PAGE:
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Book II, Canto XI

May 8, 2011

Before dawn the next morning Guyon and the Palmer are preparing to leave. Alma arranges a boat for them and off they go. Just as Guyon is leaving, the hordes of wicked villains are back to attach the castle. This time there are more than a thousand, “so huge and infinite their numbers were, / That all the land they vnder them did hide”. They are led by an evil Captain who strategically places his 12 groups of fighters against the castle. In front of the gate he sets 7 groups (the deadly sins). The other 5 attack each bulwark, representing the physical senses of the body-castle:

  • Vile-looking creatures against the eyes – Sight
  • Creatures with vile verbal assaults against the ears – Hearing
  • Spenser doesn’t give any specific descriptions of stank, but a section of the horde is fighting the nose – Smell
  • Greedy ugly creatures assault the mouth – Taste
  • And finally, texturally unpleasant things like hedgehogs and snails are against the skin – Touch
The castle defends itself but the fight isn’t going so well for them. Prince Arthur steps in, gears up, and heads out with his squire to fight the monsters. The monsters let out a terrible cry at seeing a knight in shining armor and immediately swarm him with arrows. The evil Captain hears the commotion and rides up on his tiger mount. He is described as a tall, broad, gaunt, dried-up apparition clad in a “canuas thin” and a human skull helmet. His name is Maleger. At his heels are the two hags of physical assault, Impotence and Impatience.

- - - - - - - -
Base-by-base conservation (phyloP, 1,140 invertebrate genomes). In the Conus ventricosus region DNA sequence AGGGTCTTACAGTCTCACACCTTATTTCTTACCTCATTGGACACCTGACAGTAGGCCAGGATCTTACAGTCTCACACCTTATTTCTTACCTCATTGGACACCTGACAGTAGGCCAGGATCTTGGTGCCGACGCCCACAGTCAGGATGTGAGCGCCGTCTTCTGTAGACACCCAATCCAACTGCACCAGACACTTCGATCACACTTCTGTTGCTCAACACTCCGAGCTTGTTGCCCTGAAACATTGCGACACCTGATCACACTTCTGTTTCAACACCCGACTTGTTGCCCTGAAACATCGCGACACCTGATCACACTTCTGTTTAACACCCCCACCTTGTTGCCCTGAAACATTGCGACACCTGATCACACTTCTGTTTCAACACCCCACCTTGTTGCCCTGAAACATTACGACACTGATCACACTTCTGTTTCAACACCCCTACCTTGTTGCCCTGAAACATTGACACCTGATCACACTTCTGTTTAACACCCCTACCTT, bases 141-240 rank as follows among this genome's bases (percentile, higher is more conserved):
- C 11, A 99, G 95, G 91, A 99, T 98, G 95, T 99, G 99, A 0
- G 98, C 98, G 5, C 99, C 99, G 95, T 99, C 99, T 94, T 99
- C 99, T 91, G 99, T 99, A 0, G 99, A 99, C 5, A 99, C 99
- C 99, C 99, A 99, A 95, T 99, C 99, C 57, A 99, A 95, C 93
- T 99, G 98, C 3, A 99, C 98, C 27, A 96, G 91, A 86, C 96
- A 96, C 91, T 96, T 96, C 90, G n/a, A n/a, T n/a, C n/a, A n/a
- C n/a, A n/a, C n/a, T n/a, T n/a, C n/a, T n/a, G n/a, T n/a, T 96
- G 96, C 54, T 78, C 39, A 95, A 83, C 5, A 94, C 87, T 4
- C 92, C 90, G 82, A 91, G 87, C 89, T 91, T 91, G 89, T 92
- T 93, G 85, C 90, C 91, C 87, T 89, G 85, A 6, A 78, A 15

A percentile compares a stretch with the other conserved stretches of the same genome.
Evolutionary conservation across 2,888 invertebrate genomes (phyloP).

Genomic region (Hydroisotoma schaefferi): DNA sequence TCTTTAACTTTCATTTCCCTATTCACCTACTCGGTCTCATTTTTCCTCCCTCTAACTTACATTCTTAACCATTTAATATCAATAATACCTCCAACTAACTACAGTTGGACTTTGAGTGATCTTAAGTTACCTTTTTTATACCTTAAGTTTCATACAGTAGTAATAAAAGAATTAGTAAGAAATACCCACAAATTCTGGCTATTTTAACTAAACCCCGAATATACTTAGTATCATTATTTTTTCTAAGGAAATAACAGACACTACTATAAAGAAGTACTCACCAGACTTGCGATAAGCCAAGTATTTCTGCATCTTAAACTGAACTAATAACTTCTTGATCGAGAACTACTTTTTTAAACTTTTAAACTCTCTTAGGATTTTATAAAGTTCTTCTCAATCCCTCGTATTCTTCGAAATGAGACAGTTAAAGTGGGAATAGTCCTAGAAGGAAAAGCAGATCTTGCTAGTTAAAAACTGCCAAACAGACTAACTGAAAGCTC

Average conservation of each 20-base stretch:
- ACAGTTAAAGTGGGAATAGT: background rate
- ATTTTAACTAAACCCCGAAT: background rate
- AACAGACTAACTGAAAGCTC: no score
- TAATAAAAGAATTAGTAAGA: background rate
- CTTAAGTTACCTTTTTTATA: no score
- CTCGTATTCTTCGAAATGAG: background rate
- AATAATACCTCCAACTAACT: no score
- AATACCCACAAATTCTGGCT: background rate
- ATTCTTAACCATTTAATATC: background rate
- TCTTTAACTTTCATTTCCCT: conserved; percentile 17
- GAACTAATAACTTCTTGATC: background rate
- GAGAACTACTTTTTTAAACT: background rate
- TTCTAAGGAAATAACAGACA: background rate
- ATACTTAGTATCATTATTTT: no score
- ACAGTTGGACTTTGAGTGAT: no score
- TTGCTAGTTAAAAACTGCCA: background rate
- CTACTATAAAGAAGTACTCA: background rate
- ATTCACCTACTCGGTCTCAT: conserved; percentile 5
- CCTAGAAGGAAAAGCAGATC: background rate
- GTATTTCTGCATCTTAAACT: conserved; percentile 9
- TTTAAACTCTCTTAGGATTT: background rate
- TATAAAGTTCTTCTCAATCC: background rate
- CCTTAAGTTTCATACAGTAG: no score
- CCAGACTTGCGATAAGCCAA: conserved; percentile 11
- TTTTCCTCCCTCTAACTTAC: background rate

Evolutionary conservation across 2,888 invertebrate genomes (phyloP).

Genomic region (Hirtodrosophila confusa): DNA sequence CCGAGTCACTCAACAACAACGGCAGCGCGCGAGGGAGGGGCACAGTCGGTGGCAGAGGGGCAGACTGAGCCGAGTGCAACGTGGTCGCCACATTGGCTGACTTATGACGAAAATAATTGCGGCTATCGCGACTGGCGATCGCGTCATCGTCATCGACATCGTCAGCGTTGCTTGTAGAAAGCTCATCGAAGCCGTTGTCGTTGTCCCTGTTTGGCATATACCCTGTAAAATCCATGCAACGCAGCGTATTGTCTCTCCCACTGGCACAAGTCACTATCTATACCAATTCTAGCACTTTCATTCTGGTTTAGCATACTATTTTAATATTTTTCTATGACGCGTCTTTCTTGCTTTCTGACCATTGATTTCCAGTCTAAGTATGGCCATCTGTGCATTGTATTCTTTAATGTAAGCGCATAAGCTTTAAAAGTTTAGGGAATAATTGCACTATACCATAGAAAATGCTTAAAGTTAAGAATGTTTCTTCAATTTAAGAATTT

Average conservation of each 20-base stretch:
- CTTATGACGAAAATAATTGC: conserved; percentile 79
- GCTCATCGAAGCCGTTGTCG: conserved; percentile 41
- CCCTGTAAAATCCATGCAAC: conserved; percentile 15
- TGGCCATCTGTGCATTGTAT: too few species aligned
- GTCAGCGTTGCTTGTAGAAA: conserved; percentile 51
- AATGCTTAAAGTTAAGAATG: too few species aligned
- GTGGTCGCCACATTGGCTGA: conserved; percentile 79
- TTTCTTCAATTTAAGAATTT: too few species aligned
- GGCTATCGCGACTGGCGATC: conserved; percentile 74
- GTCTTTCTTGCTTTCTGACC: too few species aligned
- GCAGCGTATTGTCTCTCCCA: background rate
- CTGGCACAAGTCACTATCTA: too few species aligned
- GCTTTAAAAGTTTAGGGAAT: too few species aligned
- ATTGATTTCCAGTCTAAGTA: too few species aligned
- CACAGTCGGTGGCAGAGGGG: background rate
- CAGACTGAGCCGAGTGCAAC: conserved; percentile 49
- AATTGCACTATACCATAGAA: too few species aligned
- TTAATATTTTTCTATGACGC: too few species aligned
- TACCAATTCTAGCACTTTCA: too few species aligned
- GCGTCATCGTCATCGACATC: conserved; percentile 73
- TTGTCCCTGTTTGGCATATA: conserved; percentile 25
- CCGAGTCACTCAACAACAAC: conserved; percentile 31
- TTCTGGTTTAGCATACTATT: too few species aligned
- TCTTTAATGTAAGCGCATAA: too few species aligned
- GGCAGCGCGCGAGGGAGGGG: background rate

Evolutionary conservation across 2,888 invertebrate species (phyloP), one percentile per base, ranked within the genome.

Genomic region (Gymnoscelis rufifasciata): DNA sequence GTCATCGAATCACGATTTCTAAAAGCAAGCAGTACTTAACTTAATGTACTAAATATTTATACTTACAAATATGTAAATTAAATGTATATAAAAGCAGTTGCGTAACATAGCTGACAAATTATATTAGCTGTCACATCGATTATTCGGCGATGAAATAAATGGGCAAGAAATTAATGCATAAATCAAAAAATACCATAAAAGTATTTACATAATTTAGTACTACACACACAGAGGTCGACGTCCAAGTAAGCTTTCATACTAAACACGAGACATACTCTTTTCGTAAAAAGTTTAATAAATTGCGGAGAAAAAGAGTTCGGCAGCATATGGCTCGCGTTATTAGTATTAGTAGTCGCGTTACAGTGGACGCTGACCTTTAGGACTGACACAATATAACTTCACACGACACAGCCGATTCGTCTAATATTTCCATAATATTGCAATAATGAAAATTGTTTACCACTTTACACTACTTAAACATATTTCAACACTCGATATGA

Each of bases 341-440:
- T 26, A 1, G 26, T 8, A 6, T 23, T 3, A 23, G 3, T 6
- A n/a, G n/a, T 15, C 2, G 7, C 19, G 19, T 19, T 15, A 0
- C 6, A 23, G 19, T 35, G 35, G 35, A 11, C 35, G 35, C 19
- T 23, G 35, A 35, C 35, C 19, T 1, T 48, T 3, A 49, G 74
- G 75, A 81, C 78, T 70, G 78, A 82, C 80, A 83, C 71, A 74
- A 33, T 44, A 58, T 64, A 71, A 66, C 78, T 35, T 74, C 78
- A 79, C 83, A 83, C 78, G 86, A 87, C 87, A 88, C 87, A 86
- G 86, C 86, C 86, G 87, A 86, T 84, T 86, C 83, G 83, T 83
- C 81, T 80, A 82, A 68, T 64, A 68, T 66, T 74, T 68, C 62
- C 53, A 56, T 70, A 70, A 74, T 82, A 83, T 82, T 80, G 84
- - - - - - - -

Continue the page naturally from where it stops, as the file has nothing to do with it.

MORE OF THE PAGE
Maleger fires his bow at Arthur, then flees. The chase ends when Arthur realizes that one of the hags is collecting all of Maleger’s arrows and returning them as fresh ammunition. He stops to capture the hag and is set upon by the other hag and Maleger. Even for Arthur this is too much, and he has a very close call before being rescued by his faithful squire.
Back on his feet, Arthur fights a now-unarmed Maleger and has the upper hand. Maleger is knocked down but gets up immediately to throw a giant boulder at Arthur (luckily he misses). Stanza 37 has a terrific description of what comes next:
So braue returning, with  his brandisht blade,
He to the Carle himselfe againe addrest,
And strooke at him so sternly, that he made
An open passage through his riuen brest,
That halfe the steele behind his back did rest;
Which drawing backe, he looked euermore
When the hard bloud should gush out of his chest,
Or his dead corse should fall vpon the flore;
But his dead corse vpon the flore fell nathemore.
Maleger is a boss with a gimmick. After another attempt at killing him (this time without his sword), it dawns on Arthur that maybe he should stop knocking him down. This tactic works and he tosses the dead Maleger into a river as the two hags kill themselves.
With the battle won, the castle is safe yet again and Alma tends to Arthur.
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